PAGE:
syscalltrack Tux

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syscalltrack

New version, 0.82 "Minty Chinchilla" released on February 5th, 2003. Grab it while it's hot!

syscalltrack allows you - the 'root' user - to track invocations of system calls across your Linux system. You specify rules that specify which system call invocations will be tracked, and what to do when a rule matches a system call invocation. You can log the system call invocation, fail it (i.e. force it to return some error code), or suspend the process executing it (e.g. so you could attach a debugger to the process at that point, or so you could find who is the parent process of that process, etc.). You could even kill the process, if you were feeling particularly sadistic.

syscalltrack supports hijacking almost all of the system calls in the 2.4.x linux kernel. It supports logging to several device files, so you could have a 'cat /dev/sct_log' session running in one terminal for your viewing pleasure, and an automated anomaly detection system reading from another device file and alerting you if anything interesting happens.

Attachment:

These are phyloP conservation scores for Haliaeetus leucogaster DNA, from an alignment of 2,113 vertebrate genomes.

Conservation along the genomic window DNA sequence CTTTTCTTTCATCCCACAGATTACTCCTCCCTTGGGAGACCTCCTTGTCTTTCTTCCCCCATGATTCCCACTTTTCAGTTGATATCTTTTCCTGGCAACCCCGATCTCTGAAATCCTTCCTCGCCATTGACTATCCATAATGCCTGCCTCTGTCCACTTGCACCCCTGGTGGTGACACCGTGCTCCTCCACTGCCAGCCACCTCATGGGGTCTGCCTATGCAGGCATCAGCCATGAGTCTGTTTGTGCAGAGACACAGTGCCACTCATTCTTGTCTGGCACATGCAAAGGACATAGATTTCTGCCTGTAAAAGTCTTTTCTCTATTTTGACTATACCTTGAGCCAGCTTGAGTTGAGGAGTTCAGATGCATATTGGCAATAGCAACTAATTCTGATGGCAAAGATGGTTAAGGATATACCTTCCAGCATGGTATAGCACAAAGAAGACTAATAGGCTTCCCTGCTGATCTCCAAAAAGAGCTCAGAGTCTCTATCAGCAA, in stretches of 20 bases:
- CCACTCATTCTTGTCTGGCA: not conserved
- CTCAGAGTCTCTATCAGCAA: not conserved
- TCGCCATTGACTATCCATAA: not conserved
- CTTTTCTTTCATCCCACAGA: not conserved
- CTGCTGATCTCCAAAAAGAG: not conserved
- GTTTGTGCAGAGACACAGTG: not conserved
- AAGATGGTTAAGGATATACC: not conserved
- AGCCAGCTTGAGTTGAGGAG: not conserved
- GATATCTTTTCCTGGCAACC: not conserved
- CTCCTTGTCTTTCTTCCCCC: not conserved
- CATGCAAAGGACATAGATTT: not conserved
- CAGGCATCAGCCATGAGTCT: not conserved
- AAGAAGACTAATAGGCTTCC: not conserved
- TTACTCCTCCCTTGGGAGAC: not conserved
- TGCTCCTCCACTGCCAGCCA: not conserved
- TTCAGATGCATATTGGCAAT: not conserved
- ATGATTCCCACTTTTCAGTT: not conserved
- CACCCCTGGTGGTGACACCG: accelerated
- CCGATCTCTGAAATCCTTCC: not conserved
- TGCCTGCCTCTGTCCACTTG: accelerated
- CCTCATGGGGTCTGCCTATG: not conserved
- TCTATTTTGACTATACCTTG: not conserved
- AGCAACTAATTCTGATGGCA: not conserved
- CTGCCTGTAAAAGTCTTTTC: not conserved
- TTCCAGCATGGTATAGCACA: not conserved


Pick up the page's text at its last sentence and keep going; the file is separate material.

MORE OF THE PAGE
syscalltrack is a useful debugging tool for those nasty problems that occur once in a blue moon. Who is deleting my files? who is adding another user to /etc/passwd? It can also be a valuable security tool, for enforcing policies, such as "don't let the user foo execute anything, unless he is trying to execute a specific program".

syscalltrack is released under the GNU General Public License (GPL) version 2. Parts of it, e.g. the libraries, are released under the GNU Lesser General Public License (LGPL).

sctlog in action
$Id: index.html,v 1.30 2003/02/05 22:30:57 mulix Exp $